How do I file for bankruptcy?
If, as a last resort, you’ve decided that filing for bankruptcy is your only option, your best first step is to contact a bankruptcy attorney.
Bankruptcies are governed by federal law; cases are handled in federal court and there can be variations from state to state. That is to say that filing for bankruptcy can be complicated and it’s not advised to try to file for bankruptcy on your own, hence the potential $4,000 attorney’s fee.
Can I file bankruptcy on my student loans?
It’s possible to file bankruptcy on federal student loans, but the filing process isn’t the same as with filing Chapter 7 or Chapter 13 bankruptcy and the consequences can be different.
First, you must file Chapter 7 or Chapter 13 bankruptcy. Then, in a separate bankruptcy proceeding that may include your lenders, you must show that your student loan repayment would impose an undue hardship on you and your dependents.
Plus, there’s more.
Hear us talk with attorney Jay Fleischman about filing bankruptcy on student loans:To be very frank with you, probably half the people that file bankruptcy, they don’t have to file bankruptcy. There are BETTER options. - Howard Dvorkin of Debt.comClick To Tweet
Pre- and post-bankruptcy counseling
Credit counseling from a government-approved organization must be completed within 180 days before you file for bankruptcy, either Chapter 7 or Chapter 13. Before any assets are discharged, you’ll be required to complete debtor education, which includes budgeting, managing money and using credit wisely.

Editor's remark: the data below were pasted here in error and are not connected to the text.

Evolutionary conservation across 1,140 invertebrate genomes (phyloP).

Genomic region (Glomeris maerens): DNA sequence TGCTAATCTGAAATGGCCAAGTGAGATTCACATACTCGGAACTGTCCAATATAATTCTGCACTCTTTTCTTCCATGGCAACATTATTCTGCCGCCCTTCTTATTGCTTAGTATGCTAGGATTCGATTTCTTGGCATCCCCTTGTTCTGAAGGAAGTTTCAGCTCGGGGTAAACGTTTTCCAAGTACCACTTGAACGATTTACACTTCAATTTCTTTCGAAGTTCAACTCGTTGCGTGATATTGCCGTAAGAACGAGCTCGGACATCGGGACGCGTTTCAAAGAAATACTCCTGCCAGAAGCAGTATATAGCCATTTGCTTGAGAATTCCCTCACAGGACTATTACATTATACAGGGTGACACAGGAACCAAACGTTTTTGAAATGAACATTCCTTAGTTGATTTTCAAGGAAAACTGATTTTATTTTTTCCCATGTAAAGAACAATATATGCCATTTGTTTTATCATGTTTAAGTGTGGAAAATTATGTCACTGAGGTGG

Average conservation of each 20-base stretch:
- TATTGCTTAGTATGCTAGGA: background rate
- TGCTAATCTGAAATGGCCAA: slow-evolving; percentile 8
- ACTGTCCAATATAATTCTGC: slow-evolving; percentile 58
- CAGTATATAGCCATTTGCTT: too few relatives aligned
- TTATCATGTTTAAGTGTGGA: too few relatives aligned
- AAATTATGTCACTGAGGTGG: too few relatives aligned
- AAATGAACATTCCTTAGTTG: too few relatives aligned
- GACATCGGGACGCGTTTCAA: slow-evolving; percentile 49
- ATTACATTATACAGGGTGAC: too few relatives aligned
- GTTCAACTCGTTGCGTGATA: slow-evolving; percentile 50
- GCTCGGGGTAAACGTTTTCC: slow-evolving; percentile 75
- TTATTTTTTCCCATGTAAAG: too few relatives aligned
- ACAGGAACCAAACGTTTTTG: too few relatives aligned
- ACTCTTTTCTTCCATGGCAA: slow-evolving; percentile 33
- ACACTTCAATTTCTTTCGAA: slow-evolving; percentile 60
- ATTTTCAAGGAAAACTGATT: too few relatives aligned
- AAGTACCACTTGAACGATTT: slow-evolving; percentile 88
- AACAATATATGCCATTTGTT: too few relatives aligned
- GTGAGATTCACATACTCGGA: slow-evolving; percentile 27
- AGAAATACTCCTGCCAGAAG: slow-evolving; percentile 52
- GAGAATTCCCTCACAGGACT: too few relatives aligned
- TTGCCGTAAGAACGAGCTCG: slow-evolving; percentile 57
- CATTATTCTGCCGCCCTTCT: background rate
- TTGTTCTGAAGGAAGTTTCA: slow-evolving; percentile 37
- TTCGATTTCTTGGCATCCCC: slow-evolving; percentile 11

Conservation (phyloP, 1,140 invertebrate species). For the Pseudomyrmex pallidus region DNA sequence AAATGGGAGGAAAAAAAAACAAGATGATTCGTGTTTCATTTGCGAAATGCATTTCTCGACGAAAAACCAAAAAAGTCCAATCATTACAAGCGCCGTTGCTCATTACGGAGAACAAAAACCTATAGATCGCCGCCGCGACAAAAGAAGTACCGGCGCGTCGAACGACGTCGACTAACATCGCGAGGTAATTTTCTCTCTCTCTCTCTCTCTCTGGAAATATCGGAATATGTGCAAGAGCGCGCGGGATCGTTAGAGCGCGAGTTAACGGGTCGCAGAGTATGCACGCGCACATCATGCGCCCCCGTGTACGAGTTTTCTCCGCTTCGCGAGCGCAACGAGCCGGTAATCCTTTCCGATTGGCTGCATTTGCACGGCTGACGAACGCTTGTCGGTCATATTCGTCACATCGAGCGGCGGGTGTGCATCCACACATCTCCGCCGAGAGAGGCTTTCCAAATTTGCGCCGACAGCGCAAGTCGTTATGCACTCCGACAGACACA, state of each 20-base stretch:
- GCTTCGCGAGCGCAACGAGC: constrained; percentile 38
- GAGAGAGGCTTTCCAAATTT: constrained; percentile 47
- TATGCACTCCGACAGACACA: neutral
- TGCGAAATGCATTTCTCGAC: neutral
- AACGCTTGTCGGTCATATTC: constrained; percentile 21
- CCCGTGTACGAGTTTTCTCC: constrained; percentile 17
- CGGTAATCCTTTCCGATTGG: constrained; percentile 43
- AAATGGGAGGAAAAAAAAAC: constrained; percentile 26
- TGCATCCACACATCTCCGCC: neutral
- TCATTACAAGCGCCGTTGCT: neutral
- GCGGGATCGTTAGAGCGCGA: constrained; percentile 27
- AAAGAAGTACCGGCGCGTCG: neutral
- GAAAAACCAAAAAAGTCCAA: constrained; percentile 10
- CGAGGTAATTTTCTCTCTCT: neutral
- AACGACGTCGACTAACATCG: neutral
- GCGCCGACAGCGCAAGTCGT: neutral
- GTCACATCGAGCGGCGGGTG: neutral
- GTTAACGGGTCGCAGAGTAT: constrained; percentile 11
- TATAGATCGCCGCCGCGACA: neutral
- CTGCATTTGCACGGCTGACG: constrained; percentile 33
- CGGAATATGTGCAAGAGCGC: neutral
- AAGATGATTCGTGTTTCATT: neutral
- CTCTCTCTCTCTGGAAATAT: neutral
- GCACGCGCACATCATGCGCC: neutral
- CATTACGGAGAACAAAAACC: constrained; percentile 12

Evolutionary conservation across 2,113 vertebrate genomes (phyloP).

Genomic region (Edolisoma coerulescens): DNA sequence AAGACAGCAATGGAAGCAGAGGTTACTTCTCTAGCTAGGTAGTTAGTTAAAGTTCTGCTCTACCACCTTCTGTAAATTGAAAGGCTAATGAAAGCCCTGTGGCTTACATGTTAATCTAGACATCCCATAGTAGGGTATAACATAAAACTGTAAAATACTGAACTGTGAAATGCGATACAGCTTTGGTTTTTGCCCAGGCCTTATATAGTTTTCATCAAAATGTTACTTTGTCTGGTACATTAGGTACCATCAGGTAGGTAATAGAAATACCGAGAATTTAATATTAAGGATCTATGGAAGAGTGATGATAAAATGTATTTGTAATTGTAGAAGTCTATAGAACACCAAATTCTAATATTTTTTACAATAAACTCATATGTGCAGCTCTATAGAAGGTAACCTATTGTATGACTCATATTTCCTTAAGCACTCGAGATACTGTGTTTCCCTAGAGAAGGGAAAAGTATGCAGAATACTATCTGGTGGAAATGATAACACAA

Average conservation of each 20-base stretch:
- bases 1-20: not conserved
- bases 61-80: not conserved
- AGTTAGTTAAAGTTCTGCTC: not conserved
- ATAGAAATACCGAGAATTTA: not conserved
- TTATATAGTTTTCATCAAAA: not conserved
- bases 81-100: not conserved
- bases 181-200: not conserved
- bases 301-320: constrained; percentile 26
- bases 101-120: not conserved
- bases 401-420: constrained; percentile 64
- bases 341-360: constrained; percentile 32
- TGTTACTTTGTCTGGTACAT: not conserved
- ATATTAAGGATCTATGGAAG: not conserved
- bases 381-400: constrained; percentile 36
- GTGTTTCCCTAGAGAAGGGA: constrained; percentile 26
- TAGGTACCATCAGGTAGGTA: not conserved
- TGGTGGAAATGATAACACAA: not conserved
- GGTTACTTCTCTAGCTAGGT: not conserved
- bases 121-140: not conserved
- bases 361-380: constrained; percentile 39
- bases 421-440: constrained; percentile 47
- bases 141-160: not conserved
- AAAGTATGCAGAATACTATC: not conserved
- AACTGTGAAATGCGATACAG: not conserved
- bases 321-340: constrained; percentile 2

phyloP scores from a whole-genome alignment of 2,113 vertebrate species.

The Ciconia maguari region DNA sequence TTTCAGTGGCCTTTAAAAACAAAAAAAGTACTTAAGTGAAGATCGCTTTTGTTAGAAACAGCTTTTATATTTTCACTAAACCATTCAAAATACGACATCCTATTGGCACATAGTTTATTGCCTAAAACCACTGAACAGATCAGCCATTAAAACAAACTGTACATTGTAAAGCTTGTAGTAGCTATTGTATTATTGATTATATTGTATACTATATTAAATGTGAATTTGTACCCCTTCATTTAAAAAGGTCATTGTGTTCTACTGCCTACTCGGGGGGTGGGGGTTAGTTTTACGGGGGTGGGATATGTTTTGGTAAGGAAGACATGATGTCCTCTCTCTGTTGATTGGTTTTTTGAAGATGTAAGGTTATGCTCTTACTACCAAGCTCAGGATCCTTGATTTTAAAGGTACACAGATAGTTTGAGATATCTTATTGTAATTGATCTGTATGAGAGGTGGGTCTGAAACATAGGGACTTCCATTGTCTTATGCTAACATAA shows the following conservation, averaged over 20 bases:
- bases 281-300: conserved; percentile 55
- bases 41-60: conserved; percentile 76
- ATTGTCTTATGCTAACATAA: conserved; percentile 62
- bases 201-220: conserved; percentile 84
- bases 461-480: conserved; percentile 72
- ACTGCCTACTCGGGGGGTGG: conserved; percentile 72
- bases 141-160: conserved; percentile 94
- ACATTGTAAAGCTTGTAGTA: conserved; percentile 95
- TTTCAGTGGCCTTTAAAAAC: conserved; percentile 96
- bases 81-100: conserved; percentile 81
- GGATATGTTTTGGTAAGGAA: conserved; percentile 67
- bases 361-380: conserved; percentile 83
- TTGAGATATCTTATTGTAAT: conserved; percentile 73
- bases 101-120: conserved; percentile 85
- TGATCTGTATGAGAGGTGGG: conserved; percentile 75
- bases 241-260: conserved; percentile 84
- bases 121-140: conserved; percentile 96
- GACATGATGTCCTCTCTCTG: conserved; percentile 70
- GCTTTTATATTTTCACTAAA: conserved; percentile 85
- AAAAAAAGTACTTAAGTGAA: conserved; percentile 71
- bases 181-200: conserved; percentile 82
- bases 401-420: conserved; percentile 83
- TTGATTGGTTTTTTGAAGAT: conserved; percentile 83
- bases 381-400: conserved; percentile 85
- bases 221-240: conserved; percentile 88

Both pre- and post-bankruptcy counseling can take place in person, on the phone, or online, last between one to two hours and cost between $50 to $100. The fee can be waived if you can’t afford it.
Rebuilding your credit score after bankruptcy
Whether you file for Chapter 7 or Chapter 13 bankruptcy, you’ll want to repair your credit report and raise your credit score as quickly as you can. To be fair, that’s somewhat hare post-bankruptcy. But it’s not impossible.
There are steps you can take and tools you can use to help you which, over time, will get you back on track faster than if you do nothing at all. That’s where we can help you!
Which of these mistakes are you making with your credit score?
Resources for filing bankruptcy
- Debt Free Guys’ Free Debt Lasso Calculator
- Power Up: Taking Charge of Your Financial Destiny by Howard S. Dvorkin
- Credit Hell: How to Dig Out of Debt by Howard S. Dvorkin
- Jay Fleischman on Queer Money® EP091
- Queer Money Facebook Group
- Queer Money on Instagram
- Email [email protected]
More resources to help with your debt:
- Debt Lasso Method: Best Way to Pay Off Credit Card Debt
- Here’s How to Pay Off Credit Card Debt Fast!
- 4 Forgotten Principles of a Debt Free Life
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?Have you heard this week’s Queer Money podcast? Howard Dvorkin joins us to discuss the drawbacks of filing bankruptcy such as losing all assets, destroying credit scores and increased interest rates on loans. Click the link in our profile to hear the many options for paying off debt that you should consider first. @nglcc @nglccny @eccdcmetro @thegsba